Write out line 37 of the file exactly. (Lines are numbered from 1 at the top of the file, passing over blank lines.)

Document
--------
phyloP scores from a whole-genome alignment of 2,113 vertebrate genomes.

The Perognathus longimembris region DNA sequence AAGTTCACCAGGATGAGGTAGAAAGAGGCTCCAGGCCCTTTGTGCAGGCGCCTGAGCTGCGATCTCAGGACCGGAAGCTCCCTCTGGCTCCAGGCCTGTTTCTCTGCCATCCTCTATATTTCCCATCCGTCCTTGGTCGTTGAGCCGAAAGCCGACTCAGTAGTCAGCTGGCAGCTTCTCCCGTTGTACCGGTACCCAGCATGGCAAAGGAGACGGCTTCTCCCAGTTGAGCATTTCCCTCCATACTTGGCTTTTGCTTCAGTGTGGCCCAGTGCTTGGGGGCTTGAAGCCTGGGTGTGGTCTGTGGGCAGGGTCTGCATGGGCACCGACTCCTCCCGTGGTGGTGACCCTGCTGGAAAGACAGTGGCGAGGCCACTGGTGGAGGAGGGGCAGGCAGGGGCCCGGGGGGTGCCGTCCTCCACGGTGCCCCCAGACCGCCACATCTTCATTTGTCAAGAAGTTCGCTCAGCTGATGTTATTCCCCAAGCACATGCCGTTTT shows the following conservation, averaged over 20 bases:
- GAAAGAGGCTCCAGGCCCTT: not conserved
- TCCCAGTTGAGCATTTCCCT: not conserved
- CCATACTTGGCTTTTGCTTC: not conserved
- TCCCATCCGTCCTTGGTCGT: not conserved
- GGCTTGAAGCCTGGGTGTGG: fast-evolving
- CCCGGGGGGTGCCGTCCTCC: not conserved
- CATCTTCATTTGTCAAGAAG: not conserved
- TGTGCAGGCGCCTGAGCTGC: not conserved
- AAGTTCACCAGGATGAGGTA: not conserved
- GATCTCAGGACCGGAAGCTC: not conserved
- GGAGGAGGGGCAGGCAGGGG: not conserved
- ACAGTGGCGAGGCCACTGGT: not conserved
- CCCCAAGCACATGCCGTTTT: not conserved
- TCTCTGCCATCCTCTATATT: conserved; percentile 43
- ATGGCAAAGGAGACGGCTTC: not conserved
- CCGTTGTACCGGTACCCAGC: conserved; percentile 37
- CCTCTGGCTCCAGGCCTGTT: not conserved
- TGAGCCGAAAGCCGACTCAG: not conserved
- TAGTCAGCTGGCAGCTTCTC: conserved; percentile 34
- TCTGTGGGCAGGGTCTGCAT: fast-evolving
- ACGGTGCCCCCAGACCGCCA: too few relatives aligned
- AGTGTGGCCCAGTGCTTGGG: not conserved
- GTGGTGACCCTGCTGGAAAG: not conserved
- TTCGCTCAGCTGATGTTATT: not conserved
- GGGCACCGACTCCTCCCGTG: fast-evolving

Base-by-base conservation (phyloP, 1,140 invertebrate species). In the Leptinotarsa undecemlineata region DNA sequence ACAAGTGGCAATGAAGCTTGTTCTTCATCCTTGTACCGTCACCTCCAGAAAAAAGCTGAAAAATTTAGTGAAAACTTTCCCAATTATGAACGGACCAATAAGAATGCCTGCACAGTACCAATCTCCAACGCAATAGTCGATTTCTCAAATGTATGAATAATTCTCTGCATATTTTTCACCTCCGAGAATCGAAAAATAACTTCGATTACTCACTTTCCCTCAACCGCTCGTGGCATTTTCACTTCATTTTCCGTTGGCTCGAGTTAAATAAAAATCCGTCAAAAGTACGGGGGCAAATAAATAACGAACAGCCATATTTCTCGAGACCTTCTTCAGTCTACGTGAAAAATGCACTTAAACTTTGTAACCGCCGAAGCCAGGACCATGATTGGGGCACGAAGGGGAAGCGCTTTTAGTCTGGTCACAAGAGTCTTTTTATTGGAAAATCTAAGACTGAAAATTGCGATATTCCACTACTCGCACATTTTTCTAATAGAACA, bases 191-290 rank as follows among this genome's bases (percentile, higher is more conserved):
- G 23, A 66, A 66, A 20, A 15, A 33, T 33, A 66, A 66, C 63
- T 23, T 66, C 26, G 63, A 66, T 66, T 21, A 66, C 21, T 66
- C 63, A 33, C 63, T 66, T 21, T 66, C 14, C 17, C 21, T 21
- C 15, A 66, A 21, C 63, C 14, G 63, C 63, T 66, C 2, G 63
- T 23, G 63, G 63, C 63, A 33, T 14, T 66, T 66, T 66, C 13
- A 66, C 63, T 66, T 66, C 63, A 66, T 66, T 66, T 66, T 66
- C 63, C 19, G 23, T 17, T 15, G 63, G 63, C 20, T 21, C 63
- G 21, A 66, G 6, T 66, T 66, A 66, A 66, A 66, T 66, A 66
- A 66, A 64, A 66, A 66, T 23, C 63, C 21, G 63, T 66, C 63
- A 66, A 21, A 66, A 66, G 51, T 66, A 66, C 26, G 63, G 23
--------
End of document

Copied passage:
- A 66, A 64, A 66, A 66, T 23, C 63, C 21, G 63, T 66, C 63